None of this is unique to EA. While I think EA is particularly guilty of some of these issues, in general I could aim this criticism in any direction and hit someone guilty of it. But “everyone else does it” is not in and of itself a reason to accept it. We claim to be doing something really difficult and important, so we should try to be as good as possible.

I think your observations may be counterevidence to anyone saying that EA should become more reliant on personal connections. Since you think (possibly correctly) that other major philanthropy is more reliant on personal connections than EA is, and I assume we agree that EA philanthropy is better than most other major philanthropy.

I like some of the ideas:

  • Cohosting events with other movements
  • Seeding groups in more countries
  • Projects to bring in skills that EA currently lacks (ie. EA Communications Fellowship, writer's retreat, ect.)

On the other hand:

  • I think that the author undervalues value alignment and how the natural state is towards one of regression to the norm unless specific action is taken to avoid this
  • I agree that as EA scales, we will be less able to rely personal relationships, but I see no reason to impose those costs now
  • I agree that it may affect our reputation in the outside world, but I don't think it's worth increasing the risk of bad hires to attempt to satisfy our critics.

I'm worried about tensions EA being both a social and professional community entails, but I don't have a good solution to this and maybe the status quo is the least bad option?

Thanks for the thoughtful feedback Chris!

I think that the author undervalues value alignment and how the natural state is towards one of regression to the norm unless specific action is taken to avoid this

I think there is  difference between "value alignment" and "personal connection". I agree that the former is important, and I think the latter is often used (mostly successfully) as a tool to encourage the former. I addressed one aspect of this in the Hiring Managers section.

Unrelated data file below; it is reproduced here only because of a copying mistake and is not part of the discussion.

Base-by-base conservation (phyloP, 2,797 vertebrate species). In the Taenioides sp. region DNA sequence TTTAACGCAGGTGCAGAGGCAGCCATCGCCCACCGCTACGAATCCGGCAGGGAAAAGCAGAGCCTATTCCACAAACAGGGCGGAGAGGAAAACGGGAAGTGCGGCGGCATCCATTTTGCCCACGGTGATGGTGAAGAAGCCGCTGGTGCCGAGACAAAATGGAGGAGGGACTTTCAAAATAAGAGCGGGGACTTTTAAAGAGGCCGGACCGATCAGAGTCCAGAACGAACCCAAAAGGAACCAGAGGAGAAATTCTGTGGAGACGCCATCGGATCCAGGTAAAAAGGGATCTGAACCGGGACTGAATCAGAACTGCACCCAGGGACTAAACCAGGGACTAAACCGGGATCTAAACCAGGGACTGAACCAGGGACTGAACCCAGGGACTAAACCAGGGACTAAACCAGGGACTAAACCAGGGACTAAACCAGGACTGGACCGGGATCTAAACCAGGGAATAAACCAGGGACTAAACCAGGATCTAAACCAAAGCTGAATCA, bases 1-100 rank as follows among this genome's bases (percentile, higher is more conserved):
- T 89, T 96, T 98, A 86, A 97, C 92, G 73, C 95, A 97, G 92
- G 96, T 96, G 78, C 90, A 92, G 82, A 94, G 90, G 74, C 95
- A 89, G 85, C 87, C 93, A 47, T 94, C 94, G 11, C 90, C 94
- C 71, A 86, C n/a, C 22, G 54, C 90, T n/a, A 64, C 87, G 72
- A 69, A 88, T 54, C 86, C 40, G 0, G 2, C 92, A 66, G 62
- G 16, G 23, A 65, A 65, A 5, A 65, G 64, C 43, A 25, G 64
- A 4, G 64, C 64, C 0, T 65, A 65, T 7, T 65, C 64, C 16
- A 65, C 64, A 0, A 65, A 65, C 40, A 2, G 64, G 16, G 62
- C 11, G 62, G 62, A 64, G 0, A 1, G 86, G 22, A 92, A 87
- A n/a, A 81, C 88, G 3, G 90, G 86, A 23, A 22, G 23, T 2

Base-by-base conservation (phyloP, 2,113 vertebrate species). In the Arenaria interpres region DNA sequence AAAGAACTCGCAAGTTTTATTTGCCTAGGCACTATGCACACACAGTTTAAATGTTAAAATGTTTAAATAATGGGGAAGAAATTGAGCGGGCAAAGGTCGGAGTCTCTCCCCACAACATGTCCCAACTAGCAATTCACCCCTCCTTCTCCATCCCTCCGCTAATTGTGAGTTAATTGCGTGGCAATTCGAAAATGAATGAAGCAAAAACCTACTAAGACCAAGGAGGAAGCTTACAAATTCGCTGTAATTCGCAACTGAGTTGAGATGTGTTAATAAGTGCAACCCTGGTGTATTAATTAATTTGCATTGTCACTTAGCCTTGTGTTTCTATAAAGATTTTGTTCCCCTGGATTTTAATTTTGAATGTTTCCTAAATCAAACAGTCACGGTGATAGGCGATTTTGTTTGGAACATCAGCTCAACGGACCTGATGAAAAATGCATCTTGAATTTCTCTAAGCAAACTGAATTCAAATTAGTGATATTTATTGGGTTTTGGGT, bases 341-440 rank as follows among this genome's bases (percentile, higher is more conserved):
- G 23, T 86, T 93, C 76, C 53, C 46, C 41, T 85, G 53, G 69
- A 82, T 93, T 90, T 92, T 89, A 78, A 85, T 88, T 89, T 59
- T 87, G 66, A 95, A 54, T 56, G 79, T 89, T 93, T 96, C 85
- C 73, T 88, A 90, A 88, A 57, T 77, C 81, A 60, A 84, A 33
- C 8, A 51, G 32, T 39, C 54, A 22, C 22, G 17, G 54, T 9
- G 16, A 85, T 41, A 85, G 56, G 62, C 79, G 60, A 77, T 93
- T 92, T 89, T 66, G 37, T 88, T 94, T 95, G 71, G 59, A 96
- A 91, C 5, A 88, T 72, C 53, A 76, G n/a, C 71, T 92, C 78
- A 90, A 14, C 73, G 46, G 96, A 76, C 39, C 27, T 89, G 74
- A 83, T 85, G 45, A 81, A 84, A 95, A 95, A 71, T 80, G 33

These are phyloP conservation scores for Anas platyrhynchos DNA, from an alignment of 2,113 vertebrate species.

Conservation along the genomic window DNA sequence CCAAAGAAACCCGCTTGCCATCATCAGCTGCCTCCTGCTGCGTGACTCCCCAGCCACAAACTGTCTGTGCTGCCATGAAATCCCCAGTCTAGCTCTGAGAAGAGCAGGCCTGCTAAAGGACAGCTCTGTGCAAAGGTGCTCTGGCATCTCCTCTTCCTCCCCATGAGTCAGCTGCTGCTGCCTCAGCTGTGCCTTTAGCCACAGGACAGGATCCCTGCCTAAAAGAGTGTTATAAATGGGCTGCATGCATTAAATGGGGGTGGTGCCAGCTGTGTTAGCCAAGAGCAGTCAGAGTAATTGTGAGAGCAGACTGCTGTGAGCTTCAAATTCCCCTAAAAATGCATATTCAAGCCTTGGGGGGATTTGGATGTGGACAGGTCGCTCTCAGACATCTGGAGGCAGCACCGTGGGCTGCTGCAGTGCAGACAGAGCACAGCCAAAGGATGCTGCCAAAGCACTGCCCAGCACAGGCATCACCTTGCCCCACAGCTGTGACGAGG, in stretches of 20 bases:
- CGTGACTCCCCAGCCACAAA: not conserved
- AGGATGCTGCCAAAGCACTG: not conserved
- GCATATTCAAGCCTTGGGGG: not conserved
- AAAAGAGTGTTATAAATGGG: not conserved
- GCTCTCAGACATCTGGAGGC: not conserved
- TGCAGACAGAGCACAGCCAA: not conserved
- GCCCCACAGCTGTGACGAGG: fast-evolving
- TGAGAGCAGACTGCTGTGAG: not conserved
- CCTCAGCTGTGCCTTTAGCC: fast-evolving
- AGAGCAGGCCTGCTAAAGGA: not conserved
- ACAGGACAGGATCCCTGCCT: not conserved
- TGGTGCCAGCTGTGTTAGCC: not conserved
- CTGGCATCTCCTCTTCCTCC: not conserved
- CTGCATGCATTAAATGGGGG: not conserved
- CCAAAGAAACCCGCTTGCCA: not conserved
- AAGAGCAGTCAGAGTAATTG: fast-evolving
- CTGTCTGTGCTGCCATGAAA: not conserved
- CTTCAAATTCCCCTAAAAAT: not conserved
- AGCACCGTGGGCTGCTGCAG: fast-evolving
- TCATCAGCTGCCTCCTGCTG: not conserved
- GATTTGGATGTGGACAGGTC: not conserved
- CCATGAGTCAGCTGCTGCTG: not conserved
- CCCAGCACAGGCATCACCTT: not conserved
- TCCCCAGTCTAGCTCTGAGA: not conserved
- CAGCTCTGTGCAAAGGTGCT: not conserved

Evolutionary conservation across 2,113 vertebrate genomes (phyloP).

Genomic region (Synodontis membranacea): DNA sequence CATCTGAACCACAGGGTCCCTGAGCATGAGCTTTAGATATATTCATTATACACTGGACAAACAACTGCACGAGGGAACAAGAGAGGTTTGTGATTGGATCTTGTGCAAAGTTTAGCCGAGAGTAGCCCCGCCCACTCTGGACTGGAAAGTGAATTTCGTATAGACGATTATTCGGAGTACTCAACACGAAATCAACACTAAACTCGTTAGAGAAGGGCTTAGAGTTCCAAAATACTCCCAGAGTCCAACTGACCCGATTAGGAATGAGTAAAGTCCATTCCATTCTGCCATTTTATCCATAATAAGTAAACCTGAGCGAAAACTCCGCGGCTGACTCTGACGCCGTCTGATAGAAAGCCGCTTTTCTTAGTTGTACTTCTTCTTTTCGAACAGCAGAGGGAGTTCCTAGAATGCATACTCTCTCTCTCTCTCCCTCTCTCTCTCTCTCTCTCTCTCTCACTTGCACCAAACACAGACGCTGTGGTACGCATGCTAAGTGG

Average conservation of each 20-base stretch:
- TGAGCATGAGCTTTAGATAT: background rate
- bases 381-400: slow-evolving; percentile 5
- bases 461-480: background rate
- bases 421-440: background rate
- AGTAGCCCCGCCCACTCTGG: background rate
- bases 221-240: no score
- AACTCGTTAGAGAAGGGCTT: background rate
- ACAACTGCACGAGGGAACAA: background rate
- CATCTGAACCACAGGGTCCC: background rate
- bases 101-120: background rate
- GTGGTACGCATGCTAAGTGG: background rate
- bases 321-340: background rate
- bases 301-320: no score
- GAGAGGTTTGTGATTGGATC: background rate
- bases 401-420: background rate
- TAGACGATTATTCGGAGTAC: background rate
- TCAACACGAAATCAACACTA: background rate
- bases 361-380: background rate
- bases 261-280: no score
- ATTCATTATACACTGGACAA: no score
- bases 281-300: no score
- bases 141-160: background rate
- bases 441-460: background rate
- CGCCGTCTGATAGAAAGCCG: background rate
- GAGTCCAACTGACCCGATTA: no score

I agree that as EA scales, we will be less able to rely personal relationships, but I see no reason to impose those costs now

Fair, but I worry that if we're not prepared for this then the costs will be greater, more sudden, and confusing, e.g. people starting to feel that EA is no longer fun or good and not knowing why. I think it's good to be thinking about these things and make the tactical choice to do nothing, rather than leaving "overreliance on personal connections can be bad" out of our strategic arsenal completely.

I agree that it may affect our reputation in the outside world, but I don't think it's worth increasing the risk of bad hires to attempt to satisfy our critics.

I don't think my suggestions for hiring managers would increase the risk of bad hires. In fact, I think moving away from "my friend is friends with this person" and towards "this person demonstrates that they care deeply about this mission" would decrease the risk of bad hires. (Sorry if this doesn't make sense, but I don't want to go on for too long in a comment.)

moving away from "my friend is friends with this person"

I hadn't thought of your post in these explicit terms till now, but now that you write it like that I remember that indeed I've already applied to a program which explicitly asked for a reference the head organizer knows personally.

I was rejected from that program twice, though I obviously can't know if the reason was related, and I may still apply in the future.

Explicitly asking for a reference the head organizer knows personally.

That feels pretty bad to me! I can imagine some reason that this would be necessary for some programs, but in general requiring this doesn't seem healthy.

I find the request for references on the EA Funds' application to be a good middle-ground. There's several sentences to it, but the most relevant one is:

References by people who are directly involved in effective altruism and adjacent communities are particularly useful, especially if we are likely to be familiar with their work and thinking.

It's clearly useful to already be in the fund managers' network, but it's also clearly not required. Of course there's always a difference between the policy and the practice, but this is a pretty good public policy from my perspective.

I should probably be more precise and say the phrasing was something like "preferably someone who [organizer] knows".

But since this is presented as the better option, I don't think I see much difference between the two, as you'd expect the actual filtering process to favour exactly those people in the organiser's network.